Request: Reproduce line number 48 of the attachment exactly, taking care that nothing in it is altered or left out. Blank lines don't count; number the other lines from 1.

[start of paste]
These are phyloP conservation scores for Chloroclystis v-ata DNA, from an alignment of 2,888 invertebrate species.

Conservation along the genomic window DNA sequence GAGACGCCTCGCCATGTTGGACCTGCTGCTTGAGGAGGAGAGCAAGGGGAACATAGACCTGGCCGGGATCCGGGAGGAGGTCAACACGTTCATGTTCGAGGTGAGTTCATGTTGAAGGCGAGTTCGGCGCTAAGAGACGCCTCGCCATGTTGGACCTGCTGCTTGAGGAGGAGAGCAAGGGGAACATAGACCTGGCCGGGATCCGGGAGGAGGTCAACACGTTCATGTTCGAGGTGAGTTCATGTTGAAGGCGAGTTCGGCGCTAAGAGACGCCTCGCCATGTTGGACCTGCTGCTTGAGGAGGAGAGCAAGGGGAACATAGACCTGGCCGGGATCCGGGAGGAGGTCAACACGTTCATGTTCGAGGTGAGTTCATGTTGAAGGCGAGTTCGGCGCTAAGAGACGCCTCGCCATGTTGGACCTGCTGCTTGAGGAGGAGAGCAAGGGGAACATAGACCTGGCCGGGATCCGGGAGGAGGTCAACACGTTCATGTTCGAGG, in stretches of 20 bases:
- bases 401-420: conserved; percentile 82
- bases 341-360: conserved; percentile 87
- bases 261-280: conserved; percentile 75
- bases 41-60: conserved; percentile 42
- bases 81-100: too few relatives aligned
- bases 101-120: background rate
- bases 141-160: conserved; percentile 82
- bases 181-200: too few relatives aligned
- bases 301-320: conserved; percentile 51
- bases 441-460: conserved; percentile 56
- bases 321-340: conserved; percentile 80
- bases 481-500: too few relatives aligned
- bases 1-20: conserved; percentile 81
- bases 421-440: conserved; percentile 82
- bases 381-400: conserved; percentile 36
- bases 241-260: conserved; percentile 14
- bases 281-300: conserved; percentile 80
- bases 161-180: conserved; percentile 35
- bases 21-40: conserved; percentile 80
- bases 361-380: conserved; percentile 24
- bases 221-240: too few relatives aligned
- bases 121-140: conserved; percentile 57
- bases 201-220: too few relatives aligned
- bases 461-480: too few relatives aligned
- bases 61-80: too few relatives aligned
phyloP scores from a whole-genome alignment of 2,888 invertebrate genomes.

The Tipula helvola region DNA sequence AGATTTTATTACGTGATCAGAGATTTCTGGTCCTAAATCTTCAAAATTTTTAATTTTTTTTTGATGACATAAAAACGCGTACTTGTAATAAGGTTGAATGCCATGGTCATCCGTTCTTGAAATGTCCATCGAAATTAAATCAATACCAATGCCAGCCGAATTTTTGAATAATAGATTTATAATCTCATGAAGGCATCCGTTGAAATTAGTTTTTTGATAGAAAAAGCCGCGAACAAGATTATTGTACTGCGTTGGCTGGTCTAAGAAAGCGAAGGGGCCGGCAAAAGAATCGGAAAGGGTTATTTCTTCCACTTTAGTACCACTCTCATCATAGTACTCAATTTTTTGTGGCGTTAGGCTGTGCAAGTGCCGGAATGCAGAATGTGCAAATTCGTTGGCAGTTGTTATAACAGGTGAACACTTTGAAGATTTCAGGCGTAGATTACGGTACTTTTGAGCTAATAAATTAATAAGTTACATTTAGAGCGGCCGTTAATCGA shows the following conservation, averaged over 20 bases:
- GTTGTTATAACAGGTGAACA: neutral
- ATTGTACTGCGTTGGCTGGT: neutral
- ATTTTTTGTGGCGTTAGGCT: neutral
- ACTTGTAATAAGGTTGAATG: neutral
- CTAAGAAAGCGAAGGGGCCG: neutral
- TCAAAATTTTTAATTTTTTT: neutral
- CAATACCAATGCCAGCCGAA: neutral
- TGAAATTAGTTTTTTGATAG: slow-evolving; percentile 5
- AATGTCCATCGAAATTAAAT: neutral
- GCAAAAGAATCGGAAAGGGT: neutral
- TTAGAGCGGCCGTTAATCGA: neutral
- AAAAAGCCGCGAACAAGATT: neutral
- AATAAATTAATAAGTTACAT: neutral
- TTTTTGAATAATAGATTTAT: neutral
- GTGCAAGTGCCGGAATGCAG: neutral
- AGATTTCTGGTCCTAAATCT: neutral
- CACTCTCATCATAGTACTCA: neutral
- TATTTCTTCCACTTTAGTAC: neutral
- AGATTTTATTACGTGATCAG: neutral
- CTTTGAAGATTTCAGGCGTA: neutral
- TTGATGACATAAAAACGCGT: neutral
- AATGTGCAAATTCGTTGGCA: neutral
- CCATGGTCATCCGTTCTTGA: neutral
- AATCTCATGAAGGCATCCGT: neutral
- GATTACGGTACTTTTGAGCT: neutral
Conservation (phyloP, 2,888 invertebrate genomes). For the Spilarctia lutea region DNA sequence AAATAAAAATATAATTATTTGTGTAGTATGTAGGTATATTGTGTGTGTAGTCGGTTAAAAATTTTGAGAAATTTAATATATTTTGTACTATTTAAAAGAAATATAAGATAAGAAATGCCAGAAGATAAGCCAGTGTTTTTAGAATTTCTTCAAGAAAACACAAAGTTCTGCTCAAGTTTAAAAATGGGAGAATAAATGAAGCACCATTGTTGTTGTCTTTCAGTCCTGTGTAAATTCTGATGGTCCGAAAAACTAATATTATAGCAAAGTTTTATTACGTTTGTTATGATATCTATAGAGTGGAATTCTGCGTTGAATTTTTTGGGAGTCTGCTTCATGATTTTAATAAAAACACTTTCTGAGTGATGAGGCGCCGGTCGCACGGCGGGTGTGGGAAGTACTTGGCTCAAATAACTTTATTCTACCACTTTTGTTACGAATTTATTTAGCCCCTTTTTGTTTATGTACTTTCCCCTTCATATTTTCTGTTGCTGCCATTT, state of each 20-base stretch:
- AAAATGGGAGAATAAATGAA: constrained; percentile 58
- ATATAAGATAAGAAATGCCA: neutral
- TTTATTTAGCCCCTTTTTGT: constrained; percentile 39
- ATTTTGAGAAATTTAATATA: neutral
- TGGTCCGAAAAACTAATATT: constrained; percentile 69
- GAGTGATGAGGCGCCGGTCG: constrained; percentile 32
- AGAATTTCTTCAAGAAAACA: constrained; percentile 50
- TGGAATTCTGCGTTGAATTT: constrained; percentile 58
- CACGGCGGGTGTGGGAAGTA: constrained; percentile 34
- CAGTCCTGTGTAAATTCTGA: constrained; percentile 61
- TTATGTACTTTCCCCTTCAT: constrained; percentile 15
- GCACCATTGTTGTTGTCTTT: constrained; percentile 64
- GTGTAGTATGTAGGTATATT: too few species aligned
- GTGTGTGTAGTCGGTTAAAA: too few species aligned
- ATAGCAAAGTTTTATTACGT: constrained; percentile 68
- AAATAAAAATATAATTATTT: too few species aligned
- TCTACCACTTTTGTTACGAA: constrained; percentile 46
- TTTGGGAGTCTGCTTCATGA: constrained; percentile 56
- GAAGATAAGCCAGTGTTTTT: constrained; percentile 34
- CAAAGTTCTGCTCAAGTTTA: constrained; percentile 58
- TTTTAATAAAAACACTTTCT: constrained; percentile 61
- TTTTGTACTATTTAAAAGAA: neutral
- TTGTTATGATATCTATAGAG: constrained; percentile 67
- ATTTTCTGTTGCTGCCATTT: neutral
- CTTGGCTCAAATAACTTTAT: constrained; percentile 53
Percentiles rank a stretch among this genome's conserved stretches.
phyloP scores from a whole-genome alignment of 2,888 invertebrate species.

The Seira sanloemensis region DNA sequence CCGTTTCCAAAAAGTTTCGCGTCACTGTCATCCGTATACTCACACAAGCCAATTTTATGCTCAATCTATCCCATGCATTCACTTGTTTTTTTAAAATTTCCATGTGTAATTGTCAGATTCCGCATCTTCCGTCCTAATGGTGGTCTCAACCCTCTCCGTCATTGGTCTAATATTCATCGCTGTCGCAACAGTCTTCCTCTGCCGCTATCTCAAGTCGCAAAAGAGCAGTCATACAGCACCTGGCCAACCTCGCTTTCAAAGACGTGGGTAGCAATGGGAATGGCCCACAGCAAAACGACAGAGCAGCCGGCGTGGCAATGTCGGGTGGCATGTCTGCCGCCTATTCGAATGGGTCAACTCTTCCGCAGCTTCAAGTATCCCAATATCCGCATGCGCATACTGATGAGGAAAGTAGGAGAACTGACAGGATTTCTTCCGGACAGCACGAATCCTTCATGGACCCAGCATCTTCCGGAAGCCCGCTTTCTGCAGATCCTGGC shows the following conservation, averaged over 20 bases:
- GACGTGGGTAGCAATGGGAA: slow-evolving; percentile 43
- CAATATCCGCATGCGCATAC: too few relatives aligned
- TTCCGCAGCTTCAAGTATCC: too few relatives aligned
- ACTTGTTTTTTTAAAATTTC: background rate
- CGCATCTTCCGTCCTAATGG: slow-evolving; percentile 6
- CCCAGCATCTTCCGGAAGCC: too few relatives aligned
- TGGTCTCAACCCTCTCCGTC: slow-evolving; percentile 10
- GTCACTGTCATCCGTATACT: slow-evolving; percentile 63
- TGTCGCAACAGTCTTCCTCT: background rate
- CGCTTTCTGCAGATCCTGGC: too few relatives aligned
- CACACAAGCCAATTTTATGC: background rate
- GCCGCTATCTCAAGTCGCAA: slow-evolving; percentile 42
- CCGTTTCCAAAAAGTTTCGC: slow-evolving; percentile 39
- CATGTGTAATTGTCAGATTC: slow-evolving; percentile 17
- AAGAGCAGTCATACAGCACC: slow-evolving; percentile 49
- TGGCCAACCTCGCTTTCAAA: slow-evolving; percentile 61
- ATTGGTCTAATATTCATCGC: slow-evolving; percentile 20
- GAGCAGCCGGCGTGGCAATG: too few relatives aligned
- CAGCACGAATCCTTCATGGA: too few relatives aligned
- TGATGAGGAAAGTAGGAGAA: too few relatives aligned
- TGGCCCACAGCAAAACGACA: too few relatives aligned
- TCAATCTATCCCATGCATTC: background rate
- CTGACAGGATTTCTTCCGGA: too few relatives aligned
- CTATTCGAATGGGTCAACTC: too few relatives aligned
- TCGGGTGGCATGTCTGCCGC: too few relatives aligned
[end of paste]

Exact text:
- AGATTTTATTACGTGATCAG: neutral